From the earliest times, humans have used movement as a common form of expression and communication. Dance, a shared human experience, is a universal language that connects all of us regardless of origin, race, religion, or politics. Before written language, dance was a vessel through which stories and events were passed from one generation to the next. The folkloric dances of the world are a historical mosaic of our shared history, heritage, and evolution.
The story of Middle Eastern dance begins in the lush meadows of the Fertile Crescent and on the sunny banks of the river Nile where the environment, landscape, and spiritual beliefs shaped the earliest versions of this dance. Historical artifacts from Mesopotamia and paintings found in Egyptian tombs depict ceremonial, social, and ritual dances dating back to 4000 B.C. From Neolithic farming settlements to the complex societies of the Bronze Age, the people of the “Cradle of Civilization” created traditional dances inspired by the majesty of rivers and mountains, the bounty of harvest, the bravery of battle, and the divinity of idols and gods.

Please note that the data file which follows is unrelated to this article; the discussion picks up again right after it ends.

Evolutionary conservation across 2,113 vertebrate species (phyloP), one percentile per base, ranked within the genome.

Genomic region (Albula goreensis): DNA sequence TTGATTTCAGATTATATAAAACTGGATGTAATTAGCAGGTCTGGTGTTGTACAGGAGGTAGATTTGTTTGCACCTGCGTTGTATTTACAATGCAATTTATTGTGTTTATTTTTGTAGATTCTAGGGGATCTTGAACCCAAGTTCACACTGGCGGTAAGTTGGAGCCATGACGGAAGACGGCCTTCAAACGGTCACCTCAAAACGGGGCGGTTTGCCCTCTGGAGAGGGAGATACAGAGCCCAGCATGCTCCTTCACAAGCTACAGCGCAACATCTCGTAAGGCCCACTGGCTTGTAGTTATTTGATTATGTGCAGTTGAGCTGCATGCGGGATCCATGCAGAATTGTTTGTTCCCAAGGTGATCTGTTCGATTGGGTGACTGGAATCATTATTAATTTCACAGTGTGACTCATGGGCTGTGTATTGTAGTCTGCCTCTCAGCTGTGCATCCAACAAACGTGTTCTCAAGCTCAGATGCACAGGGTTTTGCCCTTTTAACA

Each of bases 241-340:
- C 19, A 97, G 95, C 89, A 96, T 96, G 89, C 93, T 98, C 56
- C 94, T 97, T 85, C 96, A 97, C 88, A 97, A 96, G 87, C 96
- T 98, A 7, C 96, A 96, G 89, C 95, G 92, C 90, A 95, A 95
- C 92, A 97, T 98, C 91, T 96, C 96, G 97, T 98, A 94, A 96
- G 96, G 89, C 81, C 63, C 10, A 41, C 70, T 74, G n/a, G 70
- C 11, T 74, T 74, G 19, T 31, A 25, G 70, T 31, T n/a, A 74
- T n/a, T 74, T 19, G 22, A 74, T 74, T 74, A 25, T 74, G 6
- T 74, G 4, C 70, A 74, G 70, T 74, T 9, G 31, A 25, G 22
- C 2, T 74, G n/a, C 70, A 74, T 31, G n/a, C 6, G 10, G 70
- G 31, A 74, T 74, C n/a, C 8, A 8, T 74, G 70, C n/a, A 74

Over time, as the Iron Age gave way to the Old World Empires and the resulting people and cultural exchange from the Sahara to the Caucasus occurred, the dances evolved. The Arab Caliphates further extended the diversity of the region as Islam expanded from Andalusia to the Balkans to Central Asia.
Throughout its history, Middle Eastern dance has been a reflection of its rich environment and the diverse influences which created it. Dances of the Bedouins, Dervishes, Cane, Sword, Jarra, Salleh, Mahrama, and the many line dances such as Dabke, have been the language the people who created them have used to communicate with each other and the world. In keeping with cultural and social traditions of the region, the costumes are modest for both men and women, and the performances are inherited tradition of skill, technique, and ceremony.